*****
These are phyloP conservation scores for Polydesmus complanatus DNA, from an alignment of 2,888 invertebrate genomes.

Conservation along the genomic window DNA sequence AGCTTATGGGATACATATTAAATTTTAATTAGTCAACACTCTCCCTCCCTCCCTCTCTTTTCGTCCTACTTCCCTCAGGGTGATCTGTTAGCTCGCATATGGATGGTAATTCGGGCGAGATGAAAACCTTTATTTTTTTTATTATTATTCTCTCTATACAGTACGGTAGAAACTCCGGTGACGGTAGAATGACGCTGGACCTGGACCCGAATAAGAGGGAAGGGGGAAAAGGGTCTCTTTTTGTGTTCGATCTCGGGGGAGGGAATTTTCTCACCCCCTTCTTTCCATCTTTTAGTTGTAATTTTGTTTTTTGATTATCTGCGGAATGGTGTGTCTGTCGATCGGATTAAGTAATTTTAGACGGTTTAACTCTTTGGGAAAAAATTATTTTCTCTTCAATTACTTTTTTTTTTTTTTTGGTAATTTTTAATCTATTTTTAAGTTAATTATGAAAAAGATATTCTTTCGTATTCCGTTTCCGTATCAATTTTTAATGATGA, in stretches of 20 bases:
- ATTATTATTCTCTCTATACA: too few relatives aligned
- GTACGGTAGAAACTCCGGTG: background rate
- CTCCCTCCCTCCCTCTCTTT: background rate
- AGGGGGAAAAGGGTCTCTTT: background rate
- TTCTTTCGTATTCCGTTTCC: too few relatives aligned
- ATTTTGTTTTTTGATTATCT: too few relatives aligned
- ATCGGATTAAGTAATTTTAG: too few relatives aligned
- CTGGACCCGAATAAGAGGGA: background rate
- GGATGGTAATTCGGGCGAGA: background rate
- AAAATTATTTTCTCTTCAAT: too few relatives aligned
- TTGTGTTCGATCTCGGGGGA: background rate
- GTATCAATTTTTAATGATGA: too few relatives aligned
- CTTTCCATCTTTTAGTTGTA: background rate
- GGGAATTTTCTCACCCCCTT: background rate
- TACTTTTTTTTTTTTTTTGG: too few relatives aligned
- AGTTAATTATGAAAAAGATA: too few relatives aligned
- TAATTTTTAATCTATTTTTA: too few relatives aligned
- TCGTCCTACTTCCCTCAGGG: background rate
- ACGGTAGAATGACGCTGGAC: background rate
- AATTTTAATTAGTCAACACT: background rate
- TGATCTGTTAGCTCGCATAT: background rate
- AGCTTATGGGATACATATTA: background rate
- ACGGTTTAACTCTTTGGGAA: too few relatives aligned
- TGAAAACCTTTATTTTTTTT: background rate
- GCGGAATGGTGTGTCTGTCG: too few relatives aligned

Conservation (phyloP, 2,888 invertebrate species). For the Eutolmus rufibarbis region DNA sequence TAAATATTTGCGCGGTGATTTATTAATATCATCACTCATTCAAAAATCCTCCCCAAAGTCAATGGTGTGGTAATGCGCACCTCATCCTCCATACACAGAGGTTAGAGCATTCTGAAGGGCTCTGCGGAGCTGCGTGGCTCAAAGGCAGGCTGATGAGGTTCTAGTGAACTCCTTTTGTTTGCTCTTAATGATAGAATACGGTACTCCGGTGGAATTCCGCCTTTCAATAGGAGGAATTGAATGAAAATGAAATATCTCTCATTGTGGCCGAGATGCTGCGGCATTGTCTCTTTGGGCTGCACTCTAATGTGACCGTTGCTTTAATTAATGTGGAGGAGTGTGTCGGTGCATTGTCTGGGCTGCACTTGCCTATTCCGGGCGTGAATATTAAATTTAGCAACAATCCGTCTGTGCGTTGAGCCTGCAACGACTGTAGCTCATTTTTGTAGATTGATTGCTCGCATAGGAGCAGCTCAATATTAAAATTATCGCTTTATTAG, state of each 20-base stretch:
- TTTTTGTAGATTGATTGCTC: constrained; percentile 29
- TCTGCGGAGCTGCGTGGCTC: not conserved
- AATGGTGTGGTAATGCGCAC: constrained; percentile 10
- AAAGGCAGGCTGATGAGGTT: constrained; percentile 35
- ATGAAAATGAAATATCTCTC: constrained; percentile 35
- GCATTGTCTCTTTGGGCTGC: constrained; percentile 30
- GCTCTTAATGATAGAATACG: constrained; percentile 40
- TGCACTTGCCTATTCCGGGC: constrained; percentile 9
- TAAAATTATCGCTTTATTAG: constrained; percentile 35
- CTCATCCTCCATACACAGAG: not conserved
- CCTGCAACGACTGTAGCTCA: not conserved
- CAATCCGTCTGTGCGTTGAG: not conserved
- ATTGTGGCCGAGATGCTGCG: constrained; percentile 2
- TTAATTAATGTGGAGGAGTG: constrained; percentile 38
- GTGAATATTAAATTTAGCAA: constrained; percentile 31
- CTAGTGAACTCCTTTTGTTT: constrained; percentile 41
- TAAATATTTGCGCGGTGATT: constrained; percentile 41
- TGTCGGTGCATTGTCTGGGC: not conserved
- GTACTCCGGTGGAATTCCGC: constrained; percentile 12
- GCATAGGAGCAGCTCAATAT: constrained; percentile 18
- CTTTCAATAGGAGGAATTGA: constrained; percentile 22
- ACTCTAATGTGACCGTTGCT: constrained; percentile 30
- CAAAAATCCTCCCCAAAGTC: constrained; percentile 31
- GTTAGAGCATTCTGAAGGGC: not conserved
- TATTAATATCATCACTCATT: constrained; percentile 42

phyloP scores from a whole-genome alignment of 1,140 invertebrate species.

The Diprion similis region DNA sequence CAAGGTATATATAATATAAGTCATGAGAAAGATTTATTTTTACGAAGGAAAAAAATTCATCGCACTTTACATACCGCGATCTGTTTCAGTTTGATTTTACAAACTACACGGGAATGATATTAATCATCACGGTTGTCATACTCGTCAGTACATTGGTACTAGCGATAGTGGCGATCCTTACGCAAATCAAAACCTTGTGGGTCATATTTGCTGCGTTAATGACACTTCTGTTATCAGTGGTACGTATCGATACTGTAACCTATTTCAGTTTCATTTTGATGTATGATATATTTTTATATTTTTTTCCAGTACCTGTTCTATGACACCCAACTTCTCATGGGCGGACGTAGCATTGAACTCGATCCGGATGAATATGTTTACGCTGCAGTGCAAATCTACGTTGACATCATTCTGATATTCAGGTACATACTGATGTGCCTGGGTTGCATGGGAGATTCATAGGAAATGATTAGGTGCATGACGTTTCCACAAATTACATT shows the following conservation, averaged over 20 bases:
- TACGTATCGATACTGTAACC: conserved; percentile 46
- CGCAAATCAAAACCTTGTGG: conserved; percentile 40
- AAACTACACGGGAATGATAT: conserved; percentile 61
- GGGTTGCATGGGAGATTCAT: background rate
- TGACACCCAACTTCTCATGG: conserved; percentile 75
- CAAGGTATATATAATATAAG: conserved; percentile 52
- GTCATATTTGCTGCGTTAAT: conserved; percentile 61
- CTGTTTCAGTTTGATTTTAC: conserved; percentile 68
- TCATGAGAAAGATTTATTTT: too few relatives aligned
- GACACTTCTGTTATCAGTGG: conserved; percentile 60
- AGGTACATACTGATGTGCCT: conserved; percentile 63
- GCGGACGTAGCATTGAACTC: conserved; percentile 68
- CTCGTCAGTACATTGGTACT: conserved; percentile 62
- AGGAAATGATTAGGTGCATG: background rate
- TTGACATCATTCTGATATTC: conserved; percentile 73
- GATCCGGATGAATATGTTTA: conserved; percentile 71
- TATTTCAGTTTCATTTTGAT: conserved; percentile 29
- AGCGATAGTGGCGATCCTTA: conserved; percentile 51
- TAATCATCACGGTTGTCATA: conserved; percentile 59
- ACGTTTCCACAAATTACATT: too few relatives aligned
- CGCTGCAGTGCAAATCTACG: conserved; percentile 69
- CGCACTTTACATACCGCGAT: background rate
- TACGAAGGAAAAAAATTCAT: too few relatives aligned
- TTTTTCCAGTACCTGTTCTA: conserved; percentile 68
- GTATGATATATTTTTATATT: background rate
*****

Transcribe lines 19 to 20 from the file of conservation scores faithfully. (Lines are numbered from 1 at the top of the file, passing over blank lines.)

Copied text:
- TAATTTTTAATCTATTTTTA: too few relatives aligned
- TCGTCCTACTTCCCTCAGGG: background rate